Reviews | Written by Michael Coldwell 19/03/2020



Staying true to its dystopian convictions, Vivarium (literal meaning: ‘an enclosure for keeping animals under semi-natural conditions for observation or study’) tips its hat to the classic Twilight Zone, specifically Rod Serling’s favourite rug-pull: the suburban haven that bites back. It’s a decent peg for social satire of course - The Stepford Wives (1975) and The Truman Show (1998) both put their protagonists into similarly ersatz idylls to rage against the consumerism eating away at modern life. With its savage mockery of our homemaking aspirations, Vivarium initially feels like it’s been cut from the same cloth, but does its own thing too with mixed results and overgrown babies.

Jessie Eisenberg and Imogen Poots play Tom and Gemma, a young couple on the brink of buying that life-changing first home. Priced out of the regular housing market, they allow a deeply unconvincing estate agent (Jonathan Aris) to lead them up the proverbial garden path to a new development called ‘Yonder’, which is completely deserted and full of identikit houses that look like streets from Trumpton. This is the point where you or I would take one look at the place and get the hell out, but this pair are a bit thick and go for the tour option. Lo and behold, all is not what it seems, and the gullible twosome are soon prisoners in a labyrinth of blandness. Serves them right, frankly.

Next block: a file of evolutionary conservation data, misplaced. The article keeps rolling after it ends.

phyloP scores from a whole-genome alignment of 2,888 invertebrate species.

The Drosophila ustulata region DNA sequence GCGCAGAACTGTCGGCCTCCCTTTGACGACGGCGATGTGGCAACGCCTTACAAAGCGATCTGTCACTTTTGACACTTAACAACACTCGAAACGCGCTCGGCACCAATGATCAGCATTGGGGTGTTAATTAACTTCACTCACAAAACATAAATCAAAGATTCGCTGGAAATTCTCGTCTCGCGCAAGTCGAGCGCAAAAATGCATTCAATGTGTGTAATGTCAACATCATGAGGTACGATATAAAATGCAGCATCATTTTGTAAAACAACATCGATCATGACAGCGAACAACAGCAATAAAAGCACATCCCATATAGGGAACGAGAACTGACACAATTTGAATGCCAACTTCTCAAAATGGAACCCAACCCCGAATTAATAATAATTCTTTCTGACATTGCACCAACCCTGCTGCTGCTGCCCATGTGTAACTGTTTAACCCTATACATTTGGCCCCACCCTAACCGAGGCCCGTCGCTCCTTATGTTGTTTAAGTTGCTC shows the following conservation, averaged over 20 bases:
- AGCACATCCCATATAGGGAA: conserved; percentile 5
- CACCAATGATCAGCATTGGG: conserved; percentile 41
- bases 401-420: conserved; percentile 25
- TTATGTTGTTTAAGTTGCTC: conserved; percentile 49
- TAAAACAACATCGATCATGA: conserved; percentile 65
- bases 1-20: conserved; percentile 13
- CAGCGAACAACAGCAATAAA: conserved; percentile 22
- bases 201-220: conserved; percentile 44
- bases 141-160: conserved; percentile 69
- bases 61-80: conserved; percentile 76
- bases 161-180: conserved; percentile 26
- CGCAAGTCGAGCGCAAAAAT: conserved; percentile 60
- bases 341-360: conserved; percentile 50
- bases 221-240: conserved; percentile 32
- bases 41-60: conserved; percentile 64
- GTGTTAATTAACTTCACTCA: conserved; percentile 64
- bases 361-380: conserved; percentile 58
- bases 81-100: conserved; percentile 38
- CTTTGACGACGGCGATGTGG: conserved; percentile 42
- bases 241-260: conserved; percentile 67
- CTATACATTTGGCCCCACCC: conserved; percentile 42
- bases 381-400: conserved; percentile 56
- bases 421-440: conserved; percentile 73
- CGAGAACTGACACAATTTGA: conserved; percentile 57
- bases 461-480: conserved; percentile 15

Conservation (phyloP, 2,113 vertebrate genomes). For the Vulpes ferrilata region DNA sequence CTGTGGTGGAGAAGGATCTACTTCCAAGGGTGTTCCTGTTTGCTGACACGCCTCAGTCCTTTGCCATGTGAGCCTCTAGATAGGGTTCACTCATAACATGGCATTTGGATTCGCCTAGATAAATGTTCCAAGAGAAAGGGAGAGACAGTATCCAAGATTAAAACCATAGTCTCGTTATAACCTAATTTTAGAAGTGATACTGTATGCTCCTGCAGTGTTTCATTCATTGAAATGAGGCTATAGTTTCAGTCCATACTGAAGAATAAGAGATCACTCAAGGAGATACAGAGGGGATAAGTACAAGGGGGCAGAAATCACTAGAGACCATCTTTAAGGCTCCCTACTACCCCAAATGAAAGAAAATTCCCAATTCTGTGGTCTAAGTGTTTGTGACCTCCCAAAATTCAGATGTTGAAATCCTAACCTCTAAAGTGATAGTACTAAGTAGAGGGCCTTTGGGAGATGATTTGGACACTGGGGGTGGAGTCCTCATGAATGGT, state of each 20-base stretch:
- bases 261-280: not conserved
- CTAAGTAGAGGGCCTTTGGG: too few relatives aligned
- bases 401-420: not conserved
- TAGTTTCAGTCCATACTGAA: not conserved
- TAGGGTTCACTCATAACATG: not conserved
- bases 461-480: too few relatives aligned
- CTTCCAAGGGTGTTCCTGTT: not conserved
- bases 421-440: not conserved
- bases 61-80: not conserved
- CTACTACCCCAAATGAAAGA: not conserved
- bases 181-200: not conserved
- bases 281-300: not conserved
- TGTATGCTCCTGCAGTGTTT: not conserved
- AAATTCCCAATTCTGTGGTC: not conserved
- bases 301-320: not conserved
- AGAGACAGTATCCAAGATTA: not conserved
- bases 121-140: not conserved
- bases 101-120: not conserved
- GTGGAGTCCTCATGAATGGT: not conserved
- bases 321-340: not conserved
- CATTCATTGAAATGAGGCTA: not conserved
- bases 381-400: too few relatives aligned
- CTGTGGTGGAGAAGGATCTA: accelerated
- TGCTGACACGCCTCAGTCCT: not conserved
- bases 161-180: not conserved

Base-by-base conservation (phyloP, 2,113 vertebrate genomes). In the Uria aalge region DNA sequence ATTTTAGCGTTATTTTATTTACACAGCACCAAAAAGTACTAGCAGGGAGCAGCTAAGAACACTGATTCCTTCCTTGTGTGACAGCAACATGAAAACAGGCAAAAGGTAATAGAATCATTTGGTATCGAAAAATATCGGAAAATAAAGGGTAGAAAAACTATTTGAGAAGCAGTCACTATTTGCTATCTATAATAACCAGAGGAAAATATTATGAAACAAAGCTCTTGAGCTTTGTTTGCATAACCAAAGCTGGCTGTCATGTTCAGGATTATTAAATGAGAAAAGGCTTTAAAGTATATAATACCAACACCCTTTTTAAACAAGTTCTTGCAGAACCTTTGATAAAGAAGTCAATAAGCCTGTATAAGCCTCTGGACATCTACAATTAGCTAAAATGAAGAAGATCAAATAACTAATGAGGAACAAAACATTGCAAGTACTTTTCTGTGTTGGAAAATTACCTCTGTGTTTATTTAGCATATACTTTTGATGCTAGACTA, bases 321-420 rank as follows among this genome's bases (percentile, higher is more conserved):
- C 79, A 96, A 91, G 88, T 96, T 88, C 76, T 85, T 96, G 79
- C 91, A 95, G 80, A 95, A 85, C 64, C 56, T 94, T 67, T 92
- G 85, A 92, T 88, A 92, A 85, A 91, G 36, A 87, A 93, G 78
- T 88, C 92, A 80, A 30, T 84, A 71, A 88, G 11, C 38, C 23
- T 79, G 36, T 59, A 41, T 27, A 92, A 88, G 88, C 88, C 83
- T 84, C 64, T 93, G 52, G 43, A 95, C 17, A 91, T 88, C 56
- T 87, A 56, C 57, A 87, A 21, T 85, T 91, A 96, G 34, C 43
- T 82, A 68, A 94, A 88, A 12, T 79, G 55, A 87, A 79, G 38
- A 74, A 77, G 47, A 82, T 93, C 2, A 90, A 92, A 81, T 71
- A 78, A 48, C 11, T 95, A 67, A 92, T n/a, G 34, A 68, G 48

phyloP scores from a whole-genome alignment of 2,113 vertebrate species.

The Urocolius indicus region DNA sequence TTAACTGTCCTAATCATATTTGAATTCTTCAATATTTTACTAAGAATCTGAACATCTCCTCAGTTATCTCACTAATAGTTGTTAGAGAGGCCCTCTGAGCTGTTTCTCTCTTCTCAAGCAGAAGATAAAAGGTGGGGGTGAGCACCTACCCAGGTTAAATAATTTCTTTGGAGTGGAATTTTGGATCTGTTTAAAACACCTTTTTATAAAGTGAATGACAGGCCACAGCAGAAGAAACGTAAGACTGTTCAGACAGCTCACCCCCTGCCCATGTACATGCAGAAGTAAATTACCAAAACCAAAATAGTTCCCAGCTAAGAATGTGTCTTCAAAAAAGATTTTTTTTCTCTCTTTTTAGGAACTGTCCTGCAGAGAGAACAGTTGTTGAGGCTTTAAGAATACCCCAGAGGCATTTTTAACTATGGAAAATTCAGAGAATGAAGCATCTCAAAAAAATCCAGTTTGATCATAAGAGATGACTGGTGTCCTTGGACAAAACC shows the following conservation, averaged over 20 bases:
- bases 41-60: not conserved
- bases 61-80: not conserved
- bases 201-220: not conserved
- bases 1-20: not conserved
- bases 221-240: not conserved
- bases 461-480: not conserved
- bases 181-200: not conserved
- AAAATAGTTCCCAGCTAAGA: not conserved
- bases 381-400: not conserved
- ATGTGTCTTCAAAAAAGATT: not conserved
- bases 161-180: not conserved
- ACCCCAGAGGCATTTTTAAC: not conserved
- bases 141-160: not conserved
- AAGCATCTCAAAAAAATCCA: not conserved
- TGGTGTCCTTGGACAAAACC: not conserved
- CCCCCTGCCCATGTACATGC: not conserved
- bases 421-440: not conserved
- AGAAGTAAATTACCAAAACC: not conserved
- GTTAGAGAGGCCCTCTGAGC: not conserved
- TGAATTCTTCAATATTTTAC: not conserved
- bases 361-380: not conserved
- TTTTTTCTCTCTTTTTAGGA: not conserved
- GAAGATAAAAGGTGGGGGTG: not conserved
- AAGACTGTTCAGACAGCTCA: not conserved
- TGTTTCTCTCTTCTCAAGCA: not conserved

Everything they do to try and escape, including an attempt to burn their house down, fails miserably. In frustration, Tom starts digging a hole for himself (clunk!) but the soil isn’t real and neither is the sun that beats down on them. Then more plot happens that pads things out quite a bit from what is really just another Twilight Zone episode’s worth of SF concept.

Lorcan Finnegan’s direction of his script just about gets the job done but drops the ball with an estate agent character who appears to be auditioning for The Wiggles. Imogen Poots is a fine actress and goes to pieces rather brilliantly, and Jesse Eisenberg sucks the air out of every scene he’s in, which may or may not be brilliant acting. Production-wise, this isn’t a case where it can be said that the Ireland-based creative team have worked miracles with no money, as the whole production feels a tad bereft. As thought-provoking as Vivarium is, Rod Serling had it right with his 25-minute masterpieces: any longer and the stuffing flies out.